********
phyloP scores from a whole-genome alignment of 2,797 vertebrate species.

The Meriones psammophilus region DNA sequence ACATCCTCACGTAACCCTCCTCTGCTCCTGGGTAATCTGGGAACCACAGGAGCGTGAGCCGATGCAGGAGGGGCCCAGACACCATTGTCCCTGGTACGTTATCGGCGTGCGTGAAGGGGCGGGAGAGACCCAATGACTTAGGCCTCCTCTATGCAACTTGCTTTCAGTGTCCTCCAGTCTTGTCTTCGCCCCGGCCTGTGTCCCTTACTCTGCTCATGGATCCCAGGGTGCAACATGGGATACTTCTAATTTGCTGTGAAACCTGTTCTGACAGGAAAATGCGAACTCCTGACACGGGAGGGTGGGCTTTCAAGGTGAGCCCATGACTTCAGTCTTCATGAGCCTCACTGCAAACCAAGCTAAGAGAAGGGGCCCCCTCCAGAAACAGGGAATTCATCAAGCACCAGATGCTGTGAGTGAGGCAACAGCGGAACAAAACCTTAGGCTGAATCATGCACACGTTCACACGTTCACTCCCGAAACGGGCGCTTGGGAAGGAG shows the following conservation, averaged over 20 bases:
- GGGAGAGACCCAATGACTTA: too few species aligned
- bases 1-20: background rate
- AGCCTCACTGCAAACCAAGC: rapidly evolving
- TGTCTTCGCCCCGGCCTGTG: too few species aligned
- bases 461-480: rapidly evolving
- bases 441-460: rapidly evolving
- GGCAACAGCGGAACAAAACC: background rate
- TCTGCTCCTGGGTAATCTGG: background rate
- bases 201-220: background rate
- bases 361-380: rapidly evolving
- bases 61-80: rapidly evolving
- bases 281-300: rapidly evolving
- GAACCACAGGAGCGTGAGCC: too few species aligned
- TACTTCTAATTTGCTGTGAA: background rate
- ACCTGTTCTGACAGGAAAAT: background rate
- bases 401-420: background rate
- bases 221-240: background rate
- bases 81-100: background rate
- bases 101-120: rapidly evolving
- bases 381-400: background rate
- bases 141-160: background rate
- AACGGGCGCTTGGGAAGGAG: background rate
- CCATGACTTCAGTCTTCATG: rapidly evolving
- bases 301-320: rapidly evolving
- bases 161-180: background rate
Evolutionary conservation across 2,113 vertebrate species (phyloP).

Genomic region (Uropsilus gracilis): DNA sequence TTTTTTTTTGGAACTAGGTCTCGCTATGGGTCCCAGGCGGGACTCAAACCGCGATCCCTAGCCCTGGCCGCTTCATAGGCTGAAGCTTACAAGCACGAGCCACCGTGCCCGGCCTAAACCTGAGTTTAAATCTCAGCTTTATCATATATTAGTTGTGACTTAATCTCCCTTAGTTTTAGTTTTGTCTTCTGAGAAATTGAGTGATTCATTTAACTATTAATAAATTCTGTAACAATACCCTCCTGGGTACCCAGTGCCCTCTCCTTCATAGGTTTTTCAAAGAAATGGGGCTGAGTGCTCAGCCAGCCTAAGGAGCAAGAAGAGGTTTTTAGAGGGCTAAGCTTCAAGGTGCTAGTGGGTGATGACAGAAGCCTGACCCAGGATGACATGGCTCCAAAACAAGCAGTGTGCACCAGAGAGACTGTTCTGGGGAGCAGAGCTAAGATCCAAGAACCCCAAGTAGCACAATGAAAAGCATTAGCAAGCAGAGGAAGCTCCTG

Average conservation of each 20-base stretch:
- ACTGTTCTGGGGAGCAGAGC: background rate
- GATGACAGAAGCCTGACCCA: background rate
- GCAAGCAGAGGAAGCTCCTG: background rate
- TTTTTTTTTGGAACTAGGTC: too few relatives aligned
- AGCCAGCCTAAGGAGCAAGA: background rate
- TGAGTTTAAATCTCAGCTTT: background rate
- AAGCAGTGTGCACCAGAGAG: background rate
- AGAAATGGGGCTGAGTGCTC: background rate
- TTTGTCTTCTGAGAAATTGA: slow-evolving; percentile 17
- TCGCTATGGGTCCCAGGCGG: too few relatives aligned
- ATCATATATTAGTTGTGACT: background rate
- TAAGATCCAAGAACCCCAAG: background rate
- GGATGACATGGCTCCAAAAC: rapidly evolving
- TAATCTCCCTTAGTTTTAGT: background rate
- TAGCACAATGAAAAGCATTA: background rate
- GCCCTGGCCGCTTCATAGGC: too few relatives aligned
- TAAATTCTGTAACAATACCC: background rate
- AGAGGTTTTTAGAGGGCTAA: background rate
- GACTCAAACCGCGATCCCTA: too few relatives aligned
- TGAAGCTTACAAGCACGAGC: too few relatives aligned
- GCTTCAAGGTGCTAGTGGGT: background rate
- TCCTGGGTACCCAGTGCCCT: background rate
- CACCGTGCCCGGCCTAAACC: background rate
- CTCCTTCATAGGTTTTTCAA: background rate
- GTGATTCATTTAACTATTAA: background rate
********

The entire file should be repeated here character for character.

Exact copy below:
phyloP scores from a whole-genome alignment of 2,797 vertebrate species.

The Meriones psammophilus region DNA sequence ACATCCTCACGTAACCCTCCTCTGCTCCTGGGTAATCTGGGAACCACAGGAGCGTGAGCCGATGCAGGAGGGGCCCAGACACCATTGTCCCTGGTACGTTATCGGCGTGCGTGAAGGGGCGGGAGAGACCCAATGACTTAGGCCTCCTCTATGCAACTTGCTTTCAGTGTCCTCCAGTCTTGTCTTCGCCCCGGCCTGTGTCCCTTACTCTGCTCATGGATCCCAGGGTGCAACATGGGATACTTCTAATTTGCTGTGAAACCTGTTCTGACAGGAAAATGCGAACTCCTGACACGGGAGGGTGGGCTTTCAAGGTGAGCCCATGACTTCAGTCTTCATGAGCCTCACTGCAAACCAAGCTAAGAGAAGGGGCCCCCTCCAGAAACAGGGAATTCATCAAGCACCAGATGCTGTGAGTGAGGCAACAGCGGAACAAAACCTTAGGCTGAATCATGCACACGTTCACACGTTCACTCCCGAAACGGGCGCTTGGGAAGGAG shows the following conservation, averaged over 20 bases:
- GGGAGAGACCCAATGACTTA: too few species aligned
- bases 1-20: background rate
- AGCCTCACTGCAAACCAAGC: rapidly evolving
- TGTCTTCGCCCCGGCCTGTG: too few species aligned
- bases 461-480: rapidly evolving
- bases 441-460: rapidly evolving
- GGCAACAGCGGAACAAAACC: background rate
- TCTGCTCCTGGGTAATCTGG: background rate
- bases 201-220: background rate
- bases 361-380: rapidly evolving
- bases 61-80: rapidly evolving
- bases 281-300: rapidly evolving
- GAACCACAGGAGCGTGAGCC: too few species aligned
- TACTTCTAATTTGCTGTGAA: background rate
- ACCTGTTCTGACAGGAAAAT: background rate
- bases 401-420: background rate
- bases 221-240: background rate
- bases 81-100: background rate
- bases 101-120: rapidly evolving
- bases 381-400: background rate
- bases 141-160: background rate
- AACGGGCGCTTGGGAAGGAG: background rate
- CCATGACTTCAGTCTTCATG: rapidly evolving
- bases 301-320: rapidly evolving
- bases 161-180: background rate
Evolutionary conservation across 2,113 vertebrate species (phyloP).

Genomic region (Uropsilus gracilis): DNA sequence TTTTTTTTTGGAACTAGGTCTCGCTATGGGTCCCAGGCGGGACTCAAACCGCGATCCCTAGCCCTGGCCGCTTCATAGGCTGAAGCTTACAAGCACGAGCCACCGTGCCCGGCCTAAACCTGAGTTTAAATCTCAGCTTTATCATATATTAGTTGTGACTTAATCTCCCTTAGTTTTAGTTTTGTCTTCTGAGAAATTGAGTGATTCATTTAACTATTAATAAATTCTGTAACAATACCCTCCTGGGTACCCAGTGCCCTCTCCTTCATAGGTTTTTCAAAGAAATGGGGCTGAGTGCTCAGCCAGCCTAAGGAGCAAGAAGAGGTTTTTAGAGGGCTAAGCTTCAAGGTGCTAGTGGGTGATGACAGAAGCCTGACCCAGGATGACATGGCTCCAAAACAAGCAGTGTGCACCAGAGAGACTGTTCTGGGGAGCAGAGCTAAGATCCAAGAACCCCAAGTAGCACAATGAAAAGCATTAGCAAGCAGAGGAAGCTCCTG

Average conservation of each 20-base stretch:
- ACTGTTCTGGGGAGCAGAGC: background rate
- GATGACAGAAGCCTGACCCA: background rate
- GCAAGCAGAGGAAGCTCCTG: background rate
- TTTTTTTTTGGAACTAGGTC: too few relatives aligned
- AGCCAGCCTAAGGAGCAAGA: background rate
- TGAGTTTAAATCTCAGCTTT: background rate
- AAGCAGTGTGCACCAGAGAG: background rate
- AGAAATGGGGCTGAGTGCTC: background rate
- TTTGTCTTCTGAGAAATTGA: slow-evolving; percentile 17
- TCGCTATGGGTCCCAGGCGG: too few relatives aligned
- ATCATATATTAGTTGTGACT: background rate
- TAAGATCCAAGAACCCCAAG: background rate
- GGATGACATGGCTCCAAAAC: rapidly evolving
- TAATCTCCCTTAGTTTTAGT: background rate
- TAGCACAATGAAAAGCATTA: background rate
- GCCCTGGCCGCTTCATAGGC: too few relatives aligned
- TAAATTCTGTAACAATACCC: background rate
- AGAGGTTTTTAGAGGGCTAA: background rate
- GACTCAAACCGCGATCCCTA: too few relatives aligned
- TGAAGCTTACAAGCACGAGC: too few relatives aligned
- GCTTCAAGGTGCTAGTGGGT: background rate
- TCCTGGGTACCCAGTGCCCT: background rate
- CACCGTGCCCGGCCTAAACC: background rate
- CTCCTTCATAGGTTTTTCAA: background rate
- GTGATTCATTTAACTATTAA: background rate